Hints & Tips Blog

Want to Strengthen Employee Engagement? Here is how to become an effective manager

In our previous blog, we looked at strengthening employee engagement by sharing your vision and establishing mutual trust with your employees. Today we’re exploring another key element that’s critical to achieving a fully engaged workforce, and hence a higher performance and productivity.

Effective management throughout the organisation

Most of your employees don’t work with you directly. Their experience of ‘management’ is impacted more by their immediate contact with line managers, and this in its turn influences how they perceive the company as a whole.

It’s therefore vital that your values and your vision for the company are reflected by all managers in their actions and approach. One of the main reasons that people give for leaving an organisation is their direct line managers. Those who stay usually reflect in their performance their manager’s ability to engage and motivate them.

Good managers share with their teams their vision of success and give them regular feedback on whether this vision is being achieved. They treat every employee as an individual, spend time getting to know people, and give team members the space to enhance the job with their own ideas and creativity. They address dysfunctional or negative behaviours in a non-confrontational manner.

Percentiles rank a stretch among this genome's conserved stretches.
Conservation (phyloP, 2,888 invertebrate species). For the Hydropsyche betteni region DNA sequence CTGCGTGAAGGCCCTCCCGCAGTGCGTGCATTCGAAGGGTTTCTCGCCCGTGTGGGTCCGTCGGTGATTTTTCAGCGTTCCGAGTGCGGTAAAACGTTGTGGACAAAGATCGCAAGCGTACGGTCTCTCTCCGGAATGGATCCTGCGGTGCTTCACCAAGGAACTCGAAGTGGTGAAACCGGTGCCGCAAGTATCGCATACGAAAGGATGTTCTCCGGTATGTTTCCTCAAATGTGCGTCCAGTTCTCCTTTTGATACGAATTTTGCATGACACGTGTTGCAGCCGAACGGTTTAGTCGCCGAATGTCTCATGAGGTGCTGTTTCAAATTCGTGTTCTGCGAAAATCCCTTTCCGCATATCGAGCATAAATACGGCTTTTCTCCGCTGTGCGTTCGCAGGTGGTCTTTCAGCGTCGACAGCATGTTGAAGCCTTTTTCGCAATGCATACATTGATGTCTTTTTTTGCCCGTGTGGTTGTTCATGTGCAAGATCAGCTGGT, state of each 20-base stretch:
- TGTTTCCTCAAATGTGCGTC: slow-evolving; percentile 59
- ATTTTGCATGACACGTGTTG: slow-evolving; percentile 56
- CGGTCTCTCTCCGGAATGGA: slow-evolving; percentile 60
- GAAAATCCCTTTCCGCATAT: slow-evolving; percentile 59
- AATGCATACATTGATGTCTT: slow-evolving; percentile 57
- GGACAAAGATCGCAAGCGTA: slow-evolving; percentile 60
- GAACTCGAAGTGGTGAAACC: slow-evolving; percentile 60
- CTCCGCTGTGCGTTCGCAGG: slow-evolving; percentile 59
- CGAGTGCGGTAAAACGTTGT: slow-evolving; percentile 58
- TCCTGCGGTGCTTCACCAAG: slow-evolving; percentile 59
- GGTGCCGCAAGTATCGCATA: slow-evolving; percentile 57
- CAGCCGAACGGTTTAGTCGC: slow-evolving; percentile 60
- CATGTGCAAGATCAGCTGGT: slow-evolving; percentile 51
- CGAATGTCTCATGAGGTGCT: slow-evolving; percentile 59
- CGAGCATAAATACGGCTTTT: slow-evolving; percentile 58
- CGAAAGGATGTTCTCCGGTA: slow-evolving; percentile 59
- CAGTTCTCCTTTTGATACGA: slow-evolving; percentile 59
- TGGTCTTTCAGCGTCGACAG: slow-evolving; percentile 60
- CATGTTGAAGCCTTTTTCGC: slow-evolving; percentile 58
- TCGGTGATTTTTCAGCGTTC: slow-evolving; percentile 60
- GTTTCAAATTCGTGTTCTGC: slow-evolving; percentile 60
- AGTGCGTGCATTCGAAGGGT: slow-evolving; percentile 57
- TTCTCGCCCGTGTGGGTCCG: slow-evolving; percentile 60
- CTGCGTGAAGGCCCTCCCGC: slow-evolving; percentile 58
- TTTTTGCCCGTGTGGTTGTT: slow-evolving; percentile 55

Are your managers clear on what you expect them to deliver?

Before you can be sure that your managers are all clear on what you need them to do, you yourself must have a clear vision of your expectations. A good starting point is role modeling and illustrating best practice in your own management, and making sure your managers have the necessary training for effective employee management.

A key factor in your role here is to recognise and reward your managers – not just those who perform well themselves, but also those managers who develop and keep their teams and achieve a high level of group performance.

It’s important to employ those who can effectively motivate and manage people at all levels in your organisation. This applies right across the board, from your front-line team leaders to your senior management team. You may also consider underlining this message with employee surveys, or with upward feedback reports in your managers’ own appraisals.

At the end of the day, it’s not you or your directors who manage most of your employees, so it must be a priority to ensure that everyone in the organisation understands the advantages of employee engagement. If you want everyone to feel engaged and perform to their best ability, it’s a crucial responsibility for all managers to achieve the best they can in team performance.

In our final look at employee engagement, we’ll discuss the perennial challenge of communication, and how it can improve (or undermine) effective employee engagement.


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